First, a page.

Three years ago, Boris Johnson wrote in The Telegraph that video games turn children into, “blinking lizards, motionless, absorbed, only the twitching of their hands showing they are still conscious.”

This provocative and undeniably eloquent article is often cited by gamers as evidence that The Man doesn't really understand them. While we know that gaming is a serious, deep, fascinating medium that doesn't deserve its reputation as a trouble-maker, the games we play superficially tell a different story.

It's difficult to persuade to your girlfriend that games are worthwhile when what you're generally doing in them is pretending to kill people in numerous inventive ways. However good we know GTA: Chinatown Wars to be, the non-gamer who peers over your shoulder and watches you hosing cartoon New Yorkers with a flamethrower is unlikely to be impressed.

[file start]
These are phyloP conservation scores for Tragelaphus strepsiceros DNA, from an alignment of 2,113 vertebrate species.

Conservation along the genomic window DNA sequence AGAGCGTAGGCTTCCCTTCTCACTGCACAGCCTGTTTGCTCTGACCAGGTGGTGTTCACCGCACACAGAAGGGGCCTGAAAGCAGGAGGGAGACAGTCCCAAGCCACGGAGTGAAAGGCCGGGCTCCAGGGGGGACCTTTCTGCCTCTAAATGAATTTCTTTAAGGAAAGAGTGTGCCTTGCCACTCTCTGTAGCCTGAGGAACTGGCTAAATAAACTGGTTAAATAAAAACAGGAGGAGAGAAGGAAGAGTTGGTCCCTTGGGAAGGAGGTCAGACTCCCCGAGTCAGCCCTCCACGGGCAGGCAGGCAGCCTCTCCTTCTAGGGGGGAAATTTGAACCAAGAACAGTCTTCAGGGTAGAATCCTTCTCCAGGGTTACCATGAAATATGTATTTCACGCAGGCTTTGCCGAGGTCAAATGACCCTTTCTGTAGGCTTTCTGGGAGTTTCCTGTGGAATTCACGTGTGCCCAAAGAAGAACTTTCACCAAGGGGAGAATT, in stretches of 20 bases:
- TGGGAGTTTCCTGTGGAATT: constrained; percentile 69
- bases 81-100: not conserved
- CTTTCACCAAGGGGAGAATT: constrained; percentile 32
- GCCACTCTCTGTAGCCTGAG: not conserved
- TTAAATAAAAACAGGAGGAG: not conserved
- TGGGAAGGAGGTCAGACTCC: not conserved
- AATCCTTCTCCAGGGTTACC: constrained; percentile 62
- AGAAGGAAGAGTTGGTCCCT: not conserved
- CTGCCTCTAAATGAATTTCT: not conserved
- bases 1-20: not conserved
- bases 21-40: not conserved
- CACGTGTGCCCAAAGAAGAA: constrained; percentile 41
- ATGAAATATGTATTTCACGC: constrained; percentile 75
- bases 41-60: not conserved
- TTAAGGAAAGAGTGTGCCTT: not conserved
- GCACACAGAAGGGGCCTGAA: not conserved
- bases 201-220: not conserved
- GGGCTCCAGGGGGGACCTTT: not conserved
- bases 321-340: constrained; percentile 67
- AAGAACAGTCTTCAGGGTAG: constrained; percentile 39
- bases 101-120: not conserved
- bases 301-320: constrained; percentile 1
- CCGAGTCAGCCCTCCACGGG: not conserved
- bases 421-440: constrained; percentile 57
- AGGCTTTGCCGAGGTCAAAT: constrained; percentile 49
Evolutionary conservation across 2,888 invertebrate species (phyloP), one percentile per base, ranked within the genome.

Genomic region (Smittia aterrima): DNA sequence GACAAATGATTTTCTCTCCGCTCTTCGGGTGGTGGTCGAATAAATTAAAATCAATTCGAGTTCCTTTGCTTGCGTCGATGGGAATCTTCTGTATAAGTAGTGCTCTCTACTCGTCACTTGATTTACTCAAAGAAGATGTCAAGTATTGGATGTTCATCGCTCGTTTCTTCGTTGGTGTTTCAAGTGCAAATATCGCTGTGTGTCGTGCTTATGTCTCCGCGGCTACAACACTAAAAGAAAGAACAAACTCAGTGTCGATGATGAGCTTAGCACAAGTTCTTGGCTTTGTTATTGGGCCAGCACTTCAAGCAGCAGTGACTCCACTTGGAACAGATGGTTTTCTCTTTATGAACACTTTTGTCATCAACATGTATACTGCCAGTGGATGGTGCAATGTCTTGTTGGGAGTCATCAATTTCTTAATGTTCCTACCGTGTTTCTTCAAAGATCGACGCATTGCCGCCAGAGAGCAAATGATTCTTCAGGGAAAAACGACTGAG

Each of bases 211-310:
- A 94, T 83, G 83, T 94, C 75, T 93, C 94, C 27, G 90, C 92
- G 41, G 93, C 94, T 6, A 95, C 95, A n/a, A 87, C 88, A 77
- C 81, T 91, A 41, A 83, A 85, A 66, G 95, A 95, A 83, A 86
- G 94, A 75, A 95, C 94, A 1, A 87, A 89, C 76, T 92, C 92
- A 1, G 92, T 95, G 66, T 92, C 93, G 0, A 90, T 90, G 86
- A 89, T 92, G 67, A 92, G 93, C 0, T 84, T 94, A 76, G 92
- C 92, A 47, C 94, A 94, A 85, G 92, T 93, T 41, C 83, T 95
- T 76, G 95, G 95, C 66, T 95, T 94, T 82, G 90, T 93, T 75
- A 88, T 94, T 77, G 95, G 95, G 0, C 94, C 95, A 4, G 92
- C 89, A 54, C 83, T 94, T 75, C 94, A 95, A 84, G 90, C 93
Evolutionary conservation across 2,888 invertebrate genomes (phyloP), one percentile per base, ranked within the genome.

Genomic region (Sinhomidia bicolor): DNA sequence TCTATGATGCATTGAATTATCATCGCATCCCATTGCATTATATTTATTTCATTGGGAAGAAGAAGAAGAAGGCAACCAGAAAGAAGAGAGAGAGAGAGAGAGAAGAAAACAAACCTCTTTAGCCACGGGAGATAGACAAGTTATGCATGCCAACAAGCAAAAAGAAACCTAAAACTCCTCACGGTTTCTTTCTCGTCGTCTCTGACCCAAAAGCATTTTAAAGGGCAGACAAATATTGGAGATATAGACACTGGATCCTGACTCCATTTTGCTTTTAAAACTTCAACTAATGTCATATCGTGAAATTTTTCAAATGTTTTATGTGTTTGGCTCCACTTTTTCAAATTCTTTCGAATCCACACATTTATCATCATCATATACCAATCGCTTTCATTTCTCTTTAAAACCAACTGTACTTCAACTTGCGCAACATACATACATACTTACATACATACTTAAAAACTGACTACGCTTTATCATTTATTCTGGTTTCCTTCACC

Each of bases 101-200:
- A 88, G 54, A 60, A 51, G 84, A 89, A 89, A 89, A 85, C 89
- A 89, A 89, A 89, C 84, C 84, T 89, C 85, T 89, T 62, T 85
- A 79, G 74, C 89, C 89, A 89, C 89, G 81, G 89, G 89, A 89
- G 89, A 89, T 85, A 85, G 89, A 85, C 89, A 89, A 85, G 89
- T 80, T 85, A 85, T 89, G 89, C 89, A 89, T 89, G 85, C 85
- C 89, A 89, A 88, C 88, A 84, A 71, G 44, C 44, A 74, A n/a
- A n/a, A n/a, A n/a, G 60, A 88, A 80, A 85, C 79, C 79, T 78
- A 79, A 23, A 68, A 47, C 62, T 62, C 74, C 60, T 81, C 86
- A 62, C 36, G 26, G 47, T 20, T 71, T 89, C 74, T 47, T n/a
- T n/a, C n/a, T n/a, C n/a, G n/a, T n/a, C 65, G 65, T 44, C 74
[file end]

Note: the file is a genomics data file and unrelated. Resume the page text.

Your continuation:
That's just one of the reasons why books like Tom Chatfield's Fun Inc. are such a good thing. Arm yourself with a copy of this and when people look over your shoulder and instead of witnessing simulated violence they'll learn that...

We are building new worlds for fun. And the sense of fun these creations satisfy – a sense with millennia of evolutionary history behind it – represents one of the most sophisticated and demanding human needs it is possible to satisfy. Take that.

To promote the launch of Fun Inc., Random House is putting five copies up for grabs. All you need to do to win one is choose correctly from the following answers to this video game related question:

Steve Russell, Martin Graetz, and Wayne Witaenem are usually credited with making the first video game at MIT in 1962. What was the game called? a. Star Wars
b. Spacewar!
c. Star Trek

If you want to check out the book you can flick through the first 30 pages online by clicking here. Keep an eye out for out forthcoming review.



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Competition rules
  • The competition closes on Friday 19th February 2010, and no entries will be accepted after this date.
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